NEWS WORTH NOTING: CDFW approves Yolo Habitat Conservation Plan and Natural Community Conservation Plan; Placer County Water Agency acts to protect integrity of PG&E water supply

CDFW Approves Yolo Habitat Conservation Plan and Natural Community Conservation Plan

From the Department of Fish and Wildlife:

The California Department of Fish and Wildlife (CDFW) has approved the Yolo Habitat Conservation Plan and Natural Community Conservation Plan (HCP/NCCP). CDFW’s NCCP program takes a broad-based ecosystem approach to planning for the protection and perpetuation of biological diversity. It is the state-level complement to the U.S. Fish and Wildlife Service’s HCP program. The issuance of an NCCP permit ensures regional protection of plants, animals and their habitats, while allowing compatible and appropriate economic activity.

The Yolo HCP/NCCP is the 16th NCCP permit issued by CDFW since the original NCCP Act was created in 1991, and is the third NCCP approved in northern California. Altogether, the 16 permitted NCCPs will permanently conserve over one million acres in California. The Yolo HCP/NCCP alone will conserve more than 32,000 acres of habitat for 12 covered species, including Swainson’s hawk (state threatened), giant garter snake (state and federally threatened) and the tricolored blackbird (which the Fish and Game Commission recently voted to list as state threatened).

The Yolo HCP/NCCP is also the first NCCP to focus on conserving working landscapes (primarily agriculture) to meet species conservation needs. The approved HCP/NCCP will allow for streamlined species permitting at the local level by Yolo County, City of Davis, City of West Sacramento, City of Winters and City of Woodland for infrastructure and development activities that are consistent with the plan.

The final Yolo HCP/NCCP is posted online at www.wildlife.ca.gov/conservation/planning/nccp/plans/yolo.

Placer County Water Agency acts to protect integrity of PG&E water supply

From the Placer County Water Agency:

In the wake of Pacific Gas & Electric’s (PG&E) recent bankruptcy filing, the Placer County Water Agency (PCWA) is warning of potential threats to the water supply and reliability of nearly 200,000 Placer County residents should PG&E liquidate its Drum Spaulding Project.

PG&E’s Drum Spaulding Project is a complex array of gold rush mining canals, reservoirs, and hydroelectric facilities that has been in operation since the late 1800’s; it has been described as the most complex water system in the United States. PCWA and the Nevada Irrigation District (NID) assumed most of PG&E’s retail water service responsibilities from the Drum Spaulding Project in the mid 1900’s, but the project still supplies 175,000 acre-feet of water annually – water that is used to fire-proof urban landscapes, support local agriculture, and supply clean and reliable drinking water for Placer County residents.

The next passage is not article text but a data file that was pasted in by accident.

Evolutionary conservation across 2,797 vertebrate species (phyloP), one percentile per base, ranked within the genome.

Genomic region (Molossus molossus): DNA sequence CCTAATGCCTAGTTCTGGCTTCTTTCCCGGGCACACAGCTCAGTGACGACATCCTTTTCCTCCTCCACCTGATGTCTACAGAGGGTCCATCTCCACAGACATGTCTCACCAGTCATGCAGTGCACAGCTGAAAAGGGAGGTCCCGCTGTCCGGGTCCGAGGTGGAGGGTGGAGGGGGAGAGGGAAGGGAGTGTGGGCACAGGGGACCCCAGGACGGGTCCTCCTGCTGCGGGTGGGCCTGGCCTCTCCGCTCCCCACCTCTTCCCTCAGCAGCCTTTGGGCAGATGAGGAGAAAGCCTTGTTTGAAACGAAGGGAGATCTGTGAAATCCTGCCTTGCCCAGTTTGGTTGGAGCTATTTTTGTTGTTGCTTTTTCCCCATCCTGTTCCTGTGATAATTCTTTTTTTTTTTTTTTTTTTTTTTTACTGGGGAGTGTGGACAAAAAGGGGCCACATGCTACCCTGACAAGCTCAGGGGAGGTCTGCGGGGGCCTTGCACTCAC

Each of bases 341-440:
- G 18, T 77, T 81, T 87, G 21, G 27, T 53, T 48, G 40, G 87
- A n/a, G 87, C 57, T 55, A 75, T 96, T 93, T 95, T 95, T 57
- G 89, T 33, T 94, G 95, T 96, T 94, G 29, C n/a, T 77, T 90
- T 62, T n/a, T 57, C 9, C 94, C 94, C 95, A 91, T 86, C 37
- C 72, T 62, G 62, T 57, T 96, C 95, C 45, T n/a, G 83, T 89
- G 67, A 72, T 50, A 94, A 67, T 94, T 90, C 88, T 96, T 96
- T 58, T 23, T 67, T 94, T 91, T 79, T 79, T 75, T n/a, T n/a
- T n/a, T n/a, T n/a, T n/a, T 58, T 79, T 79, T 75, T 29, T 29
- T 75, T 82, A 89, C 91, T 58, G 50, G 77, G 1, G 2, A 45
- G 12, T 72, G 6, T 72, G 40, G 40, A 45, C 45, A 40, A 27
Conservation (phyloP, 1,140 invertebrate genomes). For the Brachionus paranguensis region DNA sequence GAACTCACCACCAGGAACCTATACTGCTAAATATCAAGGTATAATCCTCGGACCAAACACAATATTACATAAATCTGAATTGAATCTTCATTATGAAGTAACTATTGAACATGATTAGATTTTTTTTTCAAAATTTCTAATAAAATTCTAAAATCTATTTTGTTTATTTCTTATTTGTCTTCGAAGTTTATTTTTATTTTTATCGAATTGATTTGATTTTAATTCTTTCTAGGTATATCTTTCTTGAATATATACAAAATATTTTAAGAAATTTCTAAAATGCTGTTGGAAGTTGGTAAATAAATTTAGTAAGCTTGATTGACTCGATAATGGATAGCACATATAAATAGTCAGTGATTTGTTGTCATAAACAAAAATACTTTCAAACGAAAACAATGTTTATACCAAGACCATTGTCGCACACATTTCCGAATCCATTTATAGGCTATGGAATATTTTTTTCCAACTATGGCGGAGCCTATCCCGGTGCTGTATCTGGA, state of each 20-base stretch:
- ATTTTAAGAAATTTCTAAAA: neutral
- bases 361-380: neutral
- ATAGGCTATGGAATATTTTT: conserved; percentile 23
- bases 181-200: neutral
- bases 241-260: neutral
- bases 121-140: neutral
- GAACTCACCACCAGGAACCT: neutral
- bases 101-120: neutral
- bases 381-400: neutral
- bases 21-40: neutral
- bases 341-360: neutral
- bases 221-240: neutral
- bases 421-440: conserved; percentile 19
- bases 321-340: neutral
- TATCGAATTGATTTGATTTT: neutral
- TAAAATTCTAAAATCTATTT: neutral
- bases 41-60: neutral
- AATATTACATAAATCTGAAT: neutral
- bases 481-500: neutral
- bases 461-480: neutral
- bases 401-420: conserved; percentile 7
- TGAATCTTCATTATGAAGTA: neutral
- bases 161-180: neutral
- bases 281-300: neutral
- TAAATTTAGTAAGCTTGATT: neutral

“Although there is no way to know at this early stage how PG&E’s bankruptcy will unfold, it is vitally important to remember that numerous Sierra Nevada foothill communities still rely on PG&E as a water utility,” said PCWA General Manager Einar Maisch. “If recent news reports are true, that the California Legislature and the Public Utilities Commission are considering the divestiture of PG&E assets to fund its liabilities, it could have disastrous consequences.”

PCWA Board Chairman Mike Lee stated, “The water supply from the Drum Spaulding Project has always served the needs of the local residents, even before the system was purchased by PG&E over a century ago. While we hope that PG&E can continue to own and operate the system as it moves through Chapter 11 proceedings, it is prudent for PCWA and NID to plan for a future of local ownership of the Drum Spaulding.”

Planning for such a contingency, the PCWA Board of Directors has executed an agreement with the NID to study the long-term feasibility and cost of jointly acquiring PG&E’s Drum Spaulding Project.

“While nothing in the agreement with NID requires acquisition, we must be prepared to act should the necessity arise,” said District 2 Director Primo Santini. “Management of this critical infrastructure must remain local, with those who understand and appreciate its complexity and possess the expertise to continue operating the project reliably.”

District 4 Director Robert Dugan added, “As a Board, we have to do everything we can to protect our water supply and reliability for customers.”

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About News Worth Noting:  News Worth Noting is a collection of press releases, media statements, and other materials produced by federal, state, and local government agencies, water agencies, and academic institutions, as well as non-profit and advocacy organizations.  News Worth Noting also includes relevant legislator statements and environmental policy and legal analyses that are publicly released by law firms.  If your agency or organization has an item you would like included here, please email it to Maven.

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